Police call for salary increase after fears officers will leave
Police call for salary increase after fears officers will ‘leave in droves because they cannot afford to stay’
- Leaders warn about resignations despite efforts to recruit 20,000 extra officers
- The Home Office said officers already receive pay rises, as well as overtime
Police leaders have demanded a pay rise for officers amid fears that falling wages and a succession of scandals will see thousands quit.
The future of British policing could be under threat unless officers are given a pay increase across all ranks, bosses are arguing.
Leaders warn about rising resignations despite the Government’s efforts to recruit 20,000 extra officers.
They say police pay has fallen by almost 17 per cent since 2010, with starting salaries plummeting from £33,000 to between £23,500 and £26,700 when adjusted for inflation.
A submission from the National Police Chiefs’ Council to the advisory board on police pay warns that a third of officers have less than five years’ experience, while many are quitting following a slew of police scandals, The Independent reported.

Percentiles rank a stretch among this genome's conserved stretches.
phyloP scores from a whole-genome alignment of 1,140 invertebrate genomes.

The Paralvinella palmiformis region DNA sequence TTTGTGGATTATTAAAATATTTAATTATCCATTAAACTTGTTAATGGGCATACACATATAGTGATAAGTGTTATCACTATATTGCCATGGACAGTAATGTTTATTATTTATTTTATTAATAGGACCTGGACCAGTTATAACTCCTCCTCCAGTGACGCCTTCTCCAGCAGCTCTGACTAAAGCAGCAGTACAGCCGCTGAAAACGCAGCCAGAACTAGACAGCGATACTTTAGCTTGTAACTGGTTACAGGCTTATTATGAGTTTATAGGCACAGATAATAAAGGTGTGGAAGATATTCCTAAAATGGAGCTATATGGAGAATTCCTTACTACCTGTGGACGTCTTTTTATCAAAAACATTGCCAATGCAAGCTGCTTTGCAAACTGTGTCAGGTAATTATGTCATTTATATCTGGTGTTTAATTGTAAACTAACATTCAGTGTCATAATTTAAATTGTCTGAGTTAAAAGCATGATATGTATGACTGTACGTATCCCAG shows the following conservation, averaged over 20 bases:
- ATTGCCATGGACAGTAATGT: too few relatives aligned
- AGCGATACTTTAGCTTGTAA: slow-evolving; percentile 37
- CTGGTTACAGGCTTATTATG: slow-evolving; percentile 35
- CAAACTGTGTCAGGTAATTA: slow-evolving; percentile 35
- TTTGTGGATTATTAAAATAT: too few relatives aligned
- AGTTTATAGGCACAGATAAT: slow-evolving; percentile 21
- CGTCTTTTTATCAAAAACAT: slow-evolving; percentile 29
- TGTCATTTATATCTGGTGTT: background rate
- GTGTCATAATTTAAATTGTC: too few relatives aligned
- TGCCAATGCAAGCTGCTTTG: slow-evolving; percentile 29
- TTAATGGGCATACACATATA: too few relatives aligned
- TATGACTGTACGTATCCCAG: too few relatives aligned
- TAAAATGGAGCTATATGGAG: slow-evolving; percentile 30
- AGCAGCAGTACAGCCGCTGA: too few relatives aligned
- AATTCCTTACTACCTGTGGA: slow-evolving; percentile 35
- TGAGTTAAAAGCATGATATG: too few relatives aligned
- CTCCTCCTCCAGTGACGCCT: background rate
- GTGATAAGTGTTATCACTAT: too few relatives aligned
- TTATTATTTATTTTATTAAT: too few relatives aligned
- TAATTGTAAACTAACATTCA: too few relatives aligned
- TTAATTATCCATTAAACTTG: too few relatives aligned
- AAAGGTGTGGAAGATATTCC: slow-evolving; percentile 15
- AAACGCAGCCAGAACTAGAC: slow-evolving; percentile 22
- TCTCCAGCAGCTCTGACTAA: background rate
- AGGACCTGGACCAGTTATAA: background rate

The future of British policing could be under threat unless officers are given a pay increase across all ranks, bosses are arguing
The Home Office said officers already receive pay rises, as well as overtime and other allowances, and most recruits report job satisfaction.
National Police Chiefs’ Council Lead for Pay and Conditions, Chief Constable Jeremy Vaughan, said: ‘Police officers deserve fair pay that reflects their unique duties and contribution to society, including their responsibility to run toward danger, as well as recognising that they are restricted in taking on second jobs and are not allowed to strike.
‘Any pay award should recognise the impact of the cost of living on officers and be fully funded.
‘We have submitted our evidence to the Police Remuneration Review Body and ask that their recommendations to government on pay take all of these factors into consideration.’
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